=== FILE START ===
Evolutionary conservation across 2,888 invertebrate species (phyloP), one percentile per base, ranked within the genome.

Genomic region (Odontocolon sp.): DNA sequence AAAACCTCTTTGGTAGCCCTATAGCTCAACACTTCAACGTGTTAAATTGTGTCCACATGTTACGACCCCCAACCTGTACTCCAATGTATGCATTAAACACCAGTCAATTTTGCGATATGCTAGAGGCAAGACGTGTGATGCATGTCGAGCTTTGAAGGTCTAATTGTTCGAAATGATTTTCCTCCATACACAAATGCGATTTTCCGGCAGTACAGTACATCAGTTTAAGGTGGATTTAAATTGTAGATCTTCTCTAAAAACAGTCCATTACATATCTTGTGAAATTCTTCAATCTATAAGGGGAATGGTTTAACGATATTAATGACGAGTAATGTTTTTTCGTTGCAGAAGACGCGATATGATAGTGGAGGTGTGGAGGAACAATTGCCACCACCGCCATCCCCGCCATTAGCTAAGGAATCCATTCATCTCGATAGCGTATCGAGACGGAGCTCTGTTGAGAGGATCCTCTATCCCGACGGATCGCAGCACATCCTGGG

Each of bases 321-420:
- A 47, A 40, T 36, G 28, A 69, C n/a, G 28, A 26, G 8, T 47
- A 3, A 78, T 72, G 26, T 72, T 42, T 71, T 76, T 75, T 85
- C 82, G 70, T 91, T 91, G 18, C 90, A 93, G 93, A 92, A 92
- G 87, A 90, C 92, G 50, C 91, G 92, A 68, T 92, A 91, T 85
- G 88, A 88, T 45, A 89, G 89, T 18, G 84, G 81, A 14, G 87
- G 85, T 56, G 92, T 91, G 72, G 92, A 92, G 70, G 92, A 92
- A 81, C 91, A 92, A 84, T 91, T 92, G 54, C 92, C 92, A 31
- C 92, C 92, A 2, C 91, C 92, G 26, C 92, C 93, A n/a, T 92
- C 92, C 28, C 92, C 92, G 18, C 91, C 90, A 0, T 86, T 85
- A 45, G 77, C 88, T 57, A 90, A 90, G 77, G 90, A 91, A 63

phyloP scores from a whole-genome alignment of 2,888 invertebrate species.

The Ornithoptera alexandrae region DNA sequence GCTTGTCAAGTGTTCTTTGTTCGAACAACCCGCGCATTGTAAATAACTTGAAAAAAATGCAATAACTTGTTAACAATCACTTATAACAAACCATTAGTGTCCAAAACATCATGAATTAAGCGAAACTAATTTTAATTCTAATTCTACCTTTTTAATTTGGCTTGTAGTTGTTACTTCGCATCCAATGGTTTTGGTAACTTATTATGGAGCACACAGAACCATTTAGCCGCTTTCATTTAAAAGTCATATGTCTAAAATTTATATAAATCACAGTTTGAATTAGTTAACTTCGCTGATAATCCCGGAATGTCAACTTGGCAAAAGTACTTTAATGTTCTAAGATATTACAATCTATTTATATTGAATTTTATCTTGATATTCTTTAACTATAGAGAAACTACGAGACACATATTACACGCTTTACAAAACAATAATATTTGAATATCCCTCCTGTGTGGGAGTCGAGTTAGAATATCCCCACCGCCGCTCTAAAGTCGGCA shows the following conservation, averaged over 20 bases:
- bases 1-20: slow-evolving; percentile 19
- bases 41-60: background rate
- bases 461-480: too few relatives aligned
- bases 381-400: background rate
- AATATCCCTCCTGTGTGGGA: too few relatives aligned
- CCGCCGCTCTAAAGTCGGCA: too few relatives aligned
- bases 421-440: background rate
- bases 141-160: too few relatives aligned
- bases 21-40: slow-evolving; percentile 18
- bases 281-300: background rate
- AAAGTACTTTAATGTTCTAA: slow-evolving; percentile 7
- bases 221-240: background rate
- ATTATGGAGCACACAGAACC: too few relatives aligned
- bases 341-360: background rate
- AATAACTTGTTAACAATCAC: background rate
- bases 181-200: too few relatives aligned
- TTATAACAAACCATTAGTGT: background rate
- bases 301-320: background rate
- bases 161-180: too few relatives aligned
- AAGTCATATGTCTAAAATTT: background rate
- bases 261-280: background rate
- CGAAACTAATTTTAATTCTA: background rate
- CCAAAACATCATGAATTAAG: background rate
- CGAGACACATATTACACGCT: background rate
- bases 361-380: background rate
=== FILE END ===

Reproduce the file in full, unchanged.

Evolutionary conservation across 2,888 invertebrate species (phyloP), one percentile per base, ranked within the genome.

Genomic region (Odontocolon sp.): DNA sequence AAAACCTCTTTGGTAGCCCTATAGCTCAACACTTCAACGTGTTAAATTGTGTCCACATGTTACGACCCCCAACCTGTACTCCAATGTATGCATTAAACACCAGTCAATTTTGCGATATGCTAGAGGCAAGACGTGTGATGCATGTCGAGCTTTGAAGGTCTAATTGTTCGAAATGATTTTCCTCCATACACAAATGCGATTTTCCGGCAGTACAGTACATCAGTTTAAGGTGGATTTAAATTGTAGATCTTCTCTAAAAACAGTCCATTACATATCTTGTGAAATTCTTCAATCTATAAGGGGAATGGTTTAACGATATTAATGACGAGTAATGTTTTTTCGTTGCAGAAGACGCGATATGATAGTGGAGGTGTGGAGGAACAATTGCCACCACCGCCATCCCCGCCATTAGCTAAGGAATCCATTCATCTCGATAGCGTATCGAGACGGAGCTCTGTTGAGAGGATCCTCTATCCCGACGGATCGCAGCACATCCTGGG

Each of bases 321-420:
- A 47, A 40, T 36, G 28, A 69, C n/a, G 28, A 26, G 8, T 47
- A 3, A 78, T 72, G 26, T 72, T 42, T 71, T 76, T 75, T 85
- C 82, G 70, T 91, T 91, G 18, C 90, A 93, G 93, A 92, A 92
- G 87, A 90, C 92, G 50, C 91, G 92, A 68, T 92, A 91, T 85
- G 88, A 88, T 45, A 89, G 89, T 18, G 84, G 81, A 14, G 87
- G 85, T 56, G 92, T 91, G 72, G 92, A 92, G 70, G 92, A 92
- A 81, C 91, A 92, A 84, T 91, T 92, G 54, C 92, C 92, A 31
- C 92, C 92, A 2, C 91, C 92, G 26, C 92, C 93, A n/a, T 92
- C 92, C 28, C 92, C 92, G 18, C 91, C 90, A 0, T 86, T 85
- A 45, G 77, C 88, T 57, A 90, A 90, G 77, G 90, A 91, A 63

phyloP scores from a whole-genome alignment of 2,888 invertebrate species.

The Ornithoptera alexandrae region DNA sequence GCTTGTCAAGTGTTCTTTGTTCGAACAACCCGCGCATTGTAAATAACTTGAAAAAAATGCAATAACTTGTTAACAATCACTTATAACAAACCATTAGTGTCCAAAACATCATGAATTAAGCGAAACTAATTTTAATTCTAATTCTACCTTTTTAATTTGGCTTGTAGTTGTTACTTCGCATCCAATGGTTTTGGTAACTTATTATGGAGCACACAGAACCATTTAGCCGCTTTCATTTAAAAGTCATATGTCTAAAATTTATATAAATCACAGTTTGAATTAGTTAACTTCGCTGATAATCCCGGAATGTCAACTTGGCAAAAGTACTTTAATGTTCTAAGATATTACAATCTATTTATATTGAATTTTATCTTGATATTCTTTAACTATAGAGAAACTACGAGACACATATTACACGCTTTACAAAACAATAATATTTGAATATCCCTCCTGTGTGGGAGTCGAGTTAGAATATCCCCACCGCCGCTCTAAAGTCGGCA shows the following conservation, averaged over 20 bases:
- bases 1-20: slow-evolving; percentile 19
- bases 41-60: background rate
- bases 461-480: too few relatives aligned
- bases 381-400: background rate
- AATATCCCTCCTGTGTGGGA: too few relatives aligned
- CCGCCGCTCTAAAGTCGGCA: too few relatives aligned
- bases 421-440: background rate
- bases 141-160: too few relatives aligned
- bases 21-40: slow-evolving; percentile 18
- bases 281-300: background rate
- AAAGTACTTTAATGTTCTAA: slow-evolving; percentile 7
- bases 221-240: background rate
- ATTATGGAGCACACAGAACC: too few relatives aligned
- bases 341-360: background rate
- AATAACTTGTTAACAATCAC: background rate
- bases 181-200: too few relatives aligned
- TTATAACAAACCATTAGTGT: background rate
- bases 301-320: background rate
- bases 161-180: too few relatives aligned
- AAGTCATATGTCTAAAATTT: background rate
- bases 261-280: background rate
- CGAAACTAATTTTAATTCTA: background rate
- CCAAAACATCATGAATTAAG: background rate
- CGAGACACATATTACACGCT: background rate
- bases 361-380: background rate